Fighting raged across Syria with activists claiming more than 140 people killed on Monday alone, as Lakhdar Brahimi angered both the Syrian regime and opposition with some of his first comments as the new UN and Arab League peace envoy.
Many of the latest casualties were from the southern province of Daraa, birthplace of the Syrian uprising, according to the Syrian Observatory for Human rights, a London-based opposition group.
The group said that a Japanese female journalist was killed on Monday covering clashes in Syria’s Aleppo, while three other reporters from Turkey, Lebanon and another Arab country went missing.
Activists said the heavy shelling on Daraa took place because government forces believe that some high-profile defectors, including possibly Vice President Farouk al-Sharaa, may be hiding there.
Mr Al-Sharaa’s office has officially denied opposition reports that he has defected, and Syria’s state news agency has denied reports that Foreign Minister Walid al-Moallem had been named to replace Mr al-Sharaa.
Former premier Riad Hijab, another high-profile defector, is believed to have fled into Jordan from the same area.
The surge in violence took place as the last international observers were on their way out of Syria, after the UN Security Council declined last week to extend their mandate, which ended on Sunday.
The observers were sent in April to Syria to monitor a UN-brokered ceasefire that never held. The UN plans to maintain a political liaison office in Damascus to support mediation efforts after veteran diplomat Mr Brahimi takes his post as Syria’s new international envoy this week.
In Washington, US President Barack Obama issued a “red line” warning to Syria on chemical weapons, saying there would be “enormous consequences” if the US detects any movement of the Damascus regime’s unconventional arms. That would “change my calculus,” he said.
Mr Brahimi, an Algerian who replaces Kofi Annan, irked both the opposition and the regime by suggesting that a civil war was underway in Syria, and that he did not know when President Bashar al-Assad might step down.
“To speak of civil war in Syria contradicts reality and is found only in the heads of conspirators,” the Syrian Foreign Ministry said in a statement carried by the official news agency SANA.
Since the Syrian uprising erupted in March 2011, Damascus has insisted that it is fighting “armed terrorist groups” allegedly seeking to destabilize Syria with backing by the West and Gulf states.
The Syrian opposition has demanded an apology from Mr Brahimi for being non-committal over al-Assad’s fate.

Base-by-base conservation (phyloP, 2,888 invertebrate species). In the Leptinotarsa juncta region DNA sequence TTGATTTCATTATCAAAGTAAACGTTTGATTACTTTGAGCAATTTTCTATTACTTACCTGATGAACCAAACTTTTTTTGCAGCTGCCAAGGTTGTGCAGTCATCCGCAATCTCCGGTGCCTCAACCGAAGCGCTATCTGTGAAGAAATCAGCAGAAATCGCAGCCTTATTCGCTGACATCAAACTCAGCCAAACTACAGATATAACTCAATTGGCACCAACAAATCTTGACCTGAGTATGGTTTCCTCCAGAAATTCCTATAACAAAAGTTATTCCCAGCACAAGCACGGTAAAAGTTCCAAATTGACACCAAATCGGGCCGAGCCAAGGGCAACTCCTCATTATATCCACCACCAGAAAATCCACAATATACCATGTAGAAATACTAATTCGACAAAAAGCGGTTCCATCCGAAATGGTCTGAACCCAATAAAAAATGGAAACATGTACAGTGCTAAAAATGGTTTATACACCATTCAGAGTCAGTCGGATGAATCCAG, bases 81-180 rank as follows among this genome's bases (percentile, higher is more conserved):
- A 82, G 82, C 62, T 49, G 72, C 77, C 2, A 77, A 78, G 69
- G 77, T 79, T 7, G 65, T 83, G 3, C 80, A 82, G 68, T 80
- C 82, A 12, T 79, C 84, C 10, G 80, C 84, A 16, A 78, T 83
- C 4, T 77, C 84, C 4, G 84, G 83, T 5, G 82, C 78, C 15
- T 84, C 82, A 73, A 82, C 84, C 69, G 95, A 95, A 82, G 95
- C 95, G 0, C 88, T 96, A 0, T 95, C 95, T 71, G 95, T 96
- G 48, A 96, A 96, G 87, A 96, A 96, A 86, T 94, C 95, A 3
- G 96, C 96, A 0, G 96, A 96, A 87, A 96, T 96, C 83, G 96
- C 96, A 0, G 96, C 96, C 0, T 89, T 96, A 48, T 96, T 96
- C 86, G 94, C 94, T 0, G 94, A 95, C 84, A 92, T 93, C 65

“The revolutionary Syrian people were shocked and dismayed by Brahimi’s statements,” the opposition Syrian National Council said.
”... We call on the international envoy - who has not yet consulted with any Syrians on his appointment or his mission - to apologize to our people for taking this unacceptable position.” Mr Brahimi later told Dubai-based broadcaster Al-Arabiya that his earlier remarks had been misinterpreted and that he had called the Syrian opposition to apologize.
“My mission will not be easy,” Mr Brahimi, 78, told Al-Arabiya.
Before heading to UN headquarters in New York, Mr Brahimi said after meeting with French President Francois Hollande in Paris that France was “an important country in everything that relates to Syria.” Mr Hollande assured Mr Brahimi of French support, urged him to “do everything to first obtain a cessation of violence” and reiterated France’s position that there could be “no political solution without the departure of Bashar al-Assad” in Syria.
On Wednesday, a US diplomat is to lead a military and intelligence team to set up a US-Turkey working group on contingency plans for Syria. US acting assistant secretary of state Beth Jones is to lead the team, with tasks including forging contingency plans in case the al-Assad regime deploys chemical weapons.
In a separate incident, a car bomb exploded near a police station killed eight people and wounded 50 others Monday night in south-eastern Turkey near the Syrian border, Turkish media reported.
There was no immediate claim of responsibility for the blast in Gaziantep, where as many 70,000 refugees are living in camps after fleeing Syria.